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John Bowis gives lukewarm welcome to EU climate and energy package

John_bowisJohn Bowis, Conservative environment spokesman in the European Parliament, has given a qualified welcome to the Parliament's adoption of the European Union's Climate and Energy package.

Small businesses and hospitals have been exempted from the Emissions Trading Scheme and carbon capture and storage technology projects have secured funding. But a Conservative amendment - to make coal-fired power stations capture their CO2 in order to be approved - was defeated.

Mr Bowis comments:

"We give two cheers for the Climate and Energy Package MEPs have agreed, Conservative MEPs have striven for ambitious measures to reduce our greenhouse gas emissions.

We are disappointed that Europe's governments, including Britain, failed to provide a lead to the world and agreed to water down the proposals, particularly on emissions trading. However we have supported the package so that industry has greater certainty and can begin to meet the challenges we have set. We can look to the Copenhagen Climate Change conference next December with the tools in place to reduce the greenhouse gases that threaten us.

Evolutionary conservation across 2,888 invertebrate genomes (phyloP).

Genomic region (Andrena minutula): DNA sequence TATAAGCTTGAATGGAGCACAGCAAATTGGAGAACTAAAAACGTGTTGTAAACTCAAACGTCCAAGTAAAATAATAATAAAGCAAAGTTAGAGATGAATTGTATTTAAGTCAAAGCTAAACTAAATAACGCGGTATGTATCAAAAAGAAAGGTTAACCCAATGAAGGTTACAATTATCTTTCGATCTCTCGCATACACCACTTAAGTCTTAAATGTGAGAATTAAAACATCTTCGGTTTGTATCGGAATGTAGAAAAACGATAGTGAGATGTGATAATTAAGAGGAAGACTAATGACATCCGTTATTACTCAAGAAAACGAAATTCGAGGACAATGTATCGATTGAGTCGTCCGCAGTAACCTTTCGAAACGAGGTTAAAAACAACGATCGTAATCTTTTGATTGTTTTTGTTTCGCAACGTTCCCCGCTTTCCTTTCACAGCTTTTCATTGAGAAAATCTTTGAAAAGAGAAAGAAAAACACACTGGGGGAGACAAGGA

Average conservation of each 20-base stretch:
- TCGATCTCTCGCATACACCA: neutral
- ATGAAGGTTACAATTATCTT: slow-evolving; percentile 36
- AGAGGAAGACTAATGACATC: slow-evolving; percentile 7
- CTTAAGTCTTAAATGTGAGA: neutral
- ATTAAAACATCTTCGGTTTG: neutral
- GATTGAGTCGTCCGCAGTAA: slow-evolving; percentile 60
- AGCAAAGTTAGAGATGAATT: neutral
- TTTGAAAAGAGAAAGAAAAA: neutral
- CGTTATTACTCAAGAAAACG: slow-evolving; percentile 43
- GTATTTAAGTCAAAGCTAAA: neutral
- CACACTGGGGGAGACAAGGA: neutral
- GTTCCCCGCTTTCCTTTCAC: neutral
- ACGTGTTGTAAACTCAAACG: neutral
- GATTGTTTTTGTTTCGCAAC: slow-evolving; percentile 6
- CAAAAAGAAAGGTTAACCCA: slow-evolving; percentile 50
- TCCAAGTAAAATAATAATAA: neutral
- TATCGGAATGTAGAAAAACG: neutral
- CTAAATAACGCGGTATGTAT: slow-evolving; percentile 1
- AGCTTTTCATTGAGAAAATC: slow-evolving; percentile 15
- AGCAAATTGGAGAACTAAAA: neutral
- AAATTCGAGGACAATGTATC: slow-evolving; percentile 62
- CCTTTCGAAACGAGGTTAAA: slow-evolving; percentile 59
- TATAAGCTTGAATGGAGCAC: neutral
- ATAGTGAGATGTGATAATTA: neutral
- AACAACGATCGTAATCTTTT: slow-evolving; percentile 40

It is disappointing that the Emissions Trading Scheme has been watered down in key areas, such as the amount of emission allowances to be allocated by auctioning and by the complex methodology agreed for allocating free allowances. It is also sad that governments would not commit to earmarking some of the revenues generated from auctioning for tackling climate change. That money will now disappear into the Chancellor's coffers rather than supporting eco-innovation and new technologies, supporting adaptation in developing countries and protecting forests around the world.

There have been welcome improvements on Renewable Energy, where our demand for rigorous sustainability criteria on biofuels has been agreed.

It is time to act on our commitment to cut emissions by at least 20% by 2020. It is a start. At Copenhagen we must set higher targets for the future."

It is noteworthy that Mr Bowis accepts so readily that limiting carbon emissions is worth such a cost. It is understandable to worry about money going into "the Chancellor's coffers" when Labour have been so profligate in the past - but is eco-innovation and public funding of new technologies a good use of taxpayers' money? Over to you ...


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